YEREVAN — The ARF-Dashnaktsutyun faction in the National Assembly has been voicing serious concern with the government’s decision to privatize pension funds in the country.
The Armenian government adopted a decision to privatize the country’s pension plan back in November, 2008. While the stated intention of the government’s pension reform is to increase pension benefits and to link benefits to the amount a worker has contributed over the years, it is also very clear that privatizing the country’s pension fund will help stimulate capital markets in the country.
Mandatory retirement contributions now go into a public pension pillar; workers born before 1970 can opt to remain in the existing pillar, but younger workers will not have the choice; they will have to take part in the mandatory private individual pension accounts.
The current system, while flawed, still protects retirement funds from financial-market risks. The government is able to link benefits to the cost of living, protecting retirees from inflation. In comparison to a private pension fund system, the plan has significantly lower administrative costs than private accounts.
The proposed privatization requires a well-developed bond market, which doesn’t exist in Armenia. It also requires the administrative capacity to record, manage, regulate and supervise the private pension accounts, a capacity that Armenia does not have.
“Let’s clarify who is in favour of adopting this pension reform model in our country. There are those who are in favour because of their official position; others because they might have some vested interest in its adoption and the third group are those who have not fully understood its ramifications,” Ara Nranyan, a member of the ARF-Dashnaktsutyun Parliamentary faction recently said. The parliamentarian went on to say that one of the godfathers of this proposed pension reform had said that the time was right to adopt it taking into consideration the demographic crisis in the country, the quickly ageing population and the existence of an authoritarian state.
“In this manner, the state is telling the worker to go and receive his/her pension from the private sector,” Nranyan explained. The concern is that the amounts will be a pittance because under the new proposal only 10 percent of a worker’s income tax will go toward his/her future private pension accounts and even those amounts will be at risk.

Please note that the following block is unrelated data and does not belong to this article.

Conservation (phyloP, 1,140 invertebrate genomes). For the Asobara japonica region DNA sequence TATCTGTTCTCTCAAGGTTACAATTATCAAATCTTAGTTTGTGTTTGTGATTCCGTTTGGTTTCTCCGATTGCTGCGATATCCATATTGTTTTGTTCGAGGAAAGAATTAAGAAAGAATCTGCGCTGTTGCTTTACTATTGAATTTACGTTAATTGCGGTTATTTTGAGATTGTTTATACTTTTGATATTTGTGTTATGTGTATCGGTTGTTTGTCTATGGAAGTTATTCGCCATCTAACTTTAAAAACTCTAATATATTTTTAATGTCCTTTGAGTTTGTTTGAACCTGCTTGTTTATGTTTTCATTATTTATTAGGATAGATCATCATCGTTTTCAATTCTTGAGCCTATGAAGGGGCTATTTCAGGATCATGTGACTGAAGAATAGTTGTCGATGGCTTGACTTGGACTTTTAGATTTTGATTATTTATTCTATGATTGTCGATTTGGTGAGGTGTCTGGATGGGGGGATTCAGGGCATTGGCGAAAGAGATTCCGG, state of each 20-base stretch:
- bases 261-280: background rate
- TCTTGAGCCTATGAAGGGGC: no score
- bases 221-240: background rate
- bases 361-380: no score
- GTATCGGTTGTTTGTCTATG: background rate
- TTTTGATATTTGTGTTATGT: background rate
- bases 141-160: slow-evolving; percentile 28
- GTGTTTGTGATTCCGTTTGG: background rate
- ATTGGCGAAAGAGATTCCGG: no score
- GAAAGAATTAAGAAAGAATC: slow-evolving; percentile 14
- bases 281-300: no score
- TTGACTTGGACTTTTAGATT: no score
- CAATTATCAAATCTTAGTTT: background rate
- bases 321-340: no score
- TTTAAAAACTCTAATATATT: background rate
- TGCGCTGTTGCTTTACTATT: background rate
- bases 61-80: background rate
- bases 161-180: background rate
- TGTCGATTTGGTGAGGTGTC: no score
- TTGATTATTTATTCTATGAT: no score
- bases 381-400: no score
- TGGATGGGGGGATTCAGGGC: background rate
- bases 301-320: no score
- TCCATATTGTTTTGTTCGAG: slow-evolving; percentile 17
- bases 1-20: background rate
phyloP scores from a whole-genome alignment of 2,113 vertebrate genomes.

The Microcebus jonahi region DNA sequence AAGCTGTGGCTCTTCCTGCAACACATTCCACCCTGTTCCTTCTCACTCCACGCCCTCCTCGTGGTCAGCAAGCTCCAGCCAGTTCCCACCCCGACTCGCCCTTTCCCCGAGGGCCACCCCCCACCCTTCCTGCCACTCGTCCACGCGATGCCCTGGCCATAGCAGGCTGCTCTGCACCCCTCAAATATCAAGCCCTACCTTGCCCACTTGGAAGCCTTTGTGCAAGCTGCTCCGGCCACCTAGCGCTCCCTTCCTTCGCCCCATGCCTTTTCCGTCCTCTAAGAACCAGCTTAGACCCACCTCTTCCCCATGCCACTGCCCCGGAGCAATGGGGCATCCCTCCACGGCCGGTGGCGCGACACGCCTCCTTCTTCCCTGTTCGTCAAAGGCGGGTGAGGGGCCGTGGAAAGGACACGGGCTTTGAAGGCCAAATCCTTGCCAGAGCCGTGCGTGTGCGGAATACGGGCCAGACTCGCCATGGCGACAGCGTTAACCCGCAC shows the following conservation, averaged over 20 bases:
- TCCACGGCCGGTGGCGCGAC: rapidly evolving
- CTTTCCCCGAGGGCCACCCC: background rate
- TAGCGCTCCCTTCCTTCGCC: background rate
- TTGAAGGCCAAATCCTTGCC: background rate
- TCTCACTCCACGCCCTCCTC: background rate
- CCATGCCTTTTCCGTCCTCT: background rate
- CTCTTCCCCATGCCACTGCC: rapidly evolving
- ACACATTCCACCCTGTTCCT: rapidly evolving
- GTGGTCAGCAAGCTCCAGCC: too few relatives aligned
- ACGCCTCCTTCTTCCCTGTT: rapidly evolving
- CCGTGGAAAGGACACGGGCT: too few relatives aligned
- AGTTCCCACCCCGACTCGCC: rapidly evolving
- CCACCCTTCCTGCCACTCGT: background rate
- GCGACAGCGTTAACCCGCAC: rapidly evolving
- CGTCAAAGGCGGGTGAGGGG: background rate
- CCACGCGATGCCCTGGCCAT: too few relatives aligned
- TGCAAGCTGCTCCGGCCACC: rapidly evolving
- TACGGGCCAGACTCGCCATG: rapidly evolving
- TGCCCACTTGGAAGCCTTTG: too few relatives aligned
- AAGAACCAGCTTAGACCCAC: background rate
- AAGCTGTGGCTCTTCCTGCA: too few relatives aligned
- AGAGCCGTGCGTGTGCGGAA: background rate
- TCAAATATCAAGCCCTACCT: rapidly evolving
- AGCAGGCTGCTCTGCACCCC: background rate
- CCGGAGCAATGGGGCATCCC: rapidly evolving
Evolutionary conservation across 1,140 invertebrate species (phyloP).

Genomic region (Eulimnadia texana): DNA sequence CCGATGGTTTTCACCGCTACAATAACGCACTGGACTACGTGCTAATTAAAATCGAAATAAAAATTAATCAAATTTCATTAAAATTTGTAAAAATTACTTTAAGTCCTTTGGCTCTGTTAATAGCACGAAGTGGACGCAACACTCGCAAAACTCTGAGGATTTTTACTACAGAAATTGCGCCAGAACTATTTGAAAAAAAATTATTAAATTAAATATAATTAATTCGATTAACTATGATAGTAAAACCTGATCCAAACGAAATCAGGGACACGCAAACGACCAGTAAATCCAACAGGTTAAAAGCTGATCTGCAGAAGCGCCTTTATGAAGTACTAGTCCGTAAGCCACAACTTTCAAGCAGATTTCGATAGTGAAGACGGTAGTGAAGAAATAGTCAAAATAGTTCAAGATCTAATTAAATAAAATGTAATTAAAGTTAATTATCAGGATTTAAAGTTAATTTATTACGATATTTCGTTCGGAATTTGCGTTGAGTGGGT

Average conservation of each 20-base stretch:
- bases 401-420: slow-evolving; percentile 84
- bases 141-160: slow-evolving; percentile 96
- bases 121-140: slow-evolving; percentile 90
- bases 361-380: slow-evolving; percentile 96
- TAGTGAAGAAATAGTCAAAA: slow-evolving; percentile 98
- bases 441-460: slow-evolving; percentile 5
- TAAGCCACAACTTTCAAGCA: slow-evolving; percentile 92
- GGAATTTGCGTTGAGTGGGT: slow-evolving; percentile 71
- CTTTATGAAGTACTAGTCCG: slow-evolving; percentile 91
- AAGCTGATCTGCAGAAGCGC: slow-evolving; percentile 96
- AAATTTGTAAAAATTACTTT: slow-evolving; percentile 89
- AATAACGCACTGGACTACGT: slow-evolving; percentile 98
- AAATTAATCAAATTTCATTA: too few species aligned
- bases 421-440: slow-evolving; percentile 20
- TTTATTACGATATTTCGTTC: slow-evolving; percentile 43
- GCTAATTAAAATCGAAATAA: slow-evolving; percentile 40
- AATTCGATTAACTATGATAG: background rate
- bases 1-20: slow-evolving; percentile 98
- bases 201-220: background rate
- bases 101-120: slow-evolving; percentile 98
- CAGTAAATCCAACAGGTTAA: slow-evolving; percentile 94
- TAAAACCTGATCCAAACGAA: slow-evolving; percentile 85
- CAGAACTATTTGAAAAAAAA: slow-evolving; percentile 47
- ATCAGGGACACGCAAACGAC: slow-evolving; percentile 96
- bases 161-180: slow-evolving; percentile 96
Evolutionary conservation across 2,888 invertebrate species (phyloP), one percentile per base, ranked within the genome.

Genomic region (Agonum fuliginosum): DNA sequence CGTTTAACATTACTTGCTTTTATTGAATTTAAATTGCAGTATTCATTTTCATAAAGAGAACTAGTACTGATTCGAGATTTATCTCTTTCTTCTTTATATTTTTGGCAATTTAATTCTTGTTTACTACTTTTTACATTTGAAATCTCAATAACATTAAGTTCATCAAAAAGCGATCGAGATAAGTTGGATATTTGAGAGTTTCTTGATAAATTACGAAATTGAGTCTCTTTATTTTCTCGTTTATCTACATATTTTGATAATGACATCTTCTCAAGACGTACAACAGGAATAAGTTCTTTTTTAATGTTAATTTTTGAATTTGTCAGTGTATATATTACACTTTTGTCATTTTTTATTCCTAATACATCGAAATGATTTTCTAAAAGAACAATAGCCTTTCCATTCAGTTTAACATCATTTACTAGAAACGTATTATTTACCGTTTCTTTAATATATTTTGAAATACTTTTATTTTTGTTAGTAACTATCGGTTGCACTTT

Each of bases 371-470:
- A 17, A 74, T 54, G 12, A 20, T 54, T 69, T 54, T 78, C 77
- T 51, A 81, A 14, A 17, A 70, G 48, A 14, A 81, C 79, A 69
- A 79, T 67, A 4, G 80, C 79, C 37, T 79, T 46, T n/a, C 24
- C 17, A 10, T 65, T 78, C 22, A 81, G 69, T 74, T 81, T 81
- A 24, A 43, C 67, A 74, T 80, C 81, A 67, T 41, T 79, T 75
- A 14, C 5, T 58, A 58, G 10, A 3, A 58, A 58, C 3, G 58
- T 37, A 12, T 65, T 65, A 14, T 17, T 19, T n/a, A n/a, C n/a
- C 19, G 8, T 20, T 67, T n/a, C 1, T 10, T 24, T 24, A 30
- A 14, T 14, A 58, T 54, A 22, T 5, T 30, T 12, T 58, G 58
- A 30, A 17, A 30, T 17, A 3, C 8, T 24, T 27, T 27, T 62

This new law will place greater responsibility of payment upon the worker and will place more pressure upon the state budget. Ultimately, this will mean that the citizen will end up paying more than what he/or she will be able to receive upon retirement. “Our calculations have shown that our citizens will not receive those pensions, which they are expecting, and those workers who will end up receiving their pensions from the state budget will be receiving more than those who were forced to participate in the mandatory private pension pillar,” Nranyan explained. “It is better if all the pension remittances were directed toward a state fund through which pensioners would be paid.”
Ara Khanjian, who has represented the ARF-Dashnaktsutyun in the Socialist International Committee on Economic Policy, Labour and National Resources, said that along with total privatization of the pension system, the National Assembly has also radically changed the income tax system in Armenia. “The new income tax is extremely unfair to the poor and lower income families. Before the change in the income tax, about 30,000 AMD, the minimum wage was deducted from the income of the employee in order to generate the income which is taxed or the taxable income. The new income tax law eliminates the deduction of any amount from the income,” Khanjian explained. He went on to say that this was extremely unfair, because if someone earns about 40,000 AMD (slightly more than $100 US), then that person has to pay about 25% income tax, which is 10,000 AMD. “This person has to cut his/her spending on food and other necessities in order to pay the income tax. For this reason all over the world, income taxes of almost every country allow the deduction of certain amount, usually equal to the poverty line.”
The reason the government has implemented this incredibly unfair tax system, according to Khanjian is because currently a very large number of employees claim that their monthly income is less than 30,000 AMD (the minimum of cost of living), and thus they evade paying income tax. “Therefore, in order to reduce tax evasion of employees, the government decided to punish the poor and eliminate deductions from their income,” said Khanjian. “This explanation should be unacceptable, because the government instead of penalizing the poor and lower middle class should make a serious effort to collect taxes from businesses, companies and rich, powerful families. If the government aggressively tries to collect taxes from large businesses, then the rich will have the incentive to declare to the government the amount of wages and salaries that they are paying to their employees, because wages and salaries are costs to the businesses and they could deduct them from their revenue and reduce the amount of taxes that they have to pay. In democratic and developed countries it is very difficult for the employees to hide their income and evade paying taxes, because the government makes a serious effort to collect the taxes from businesses.”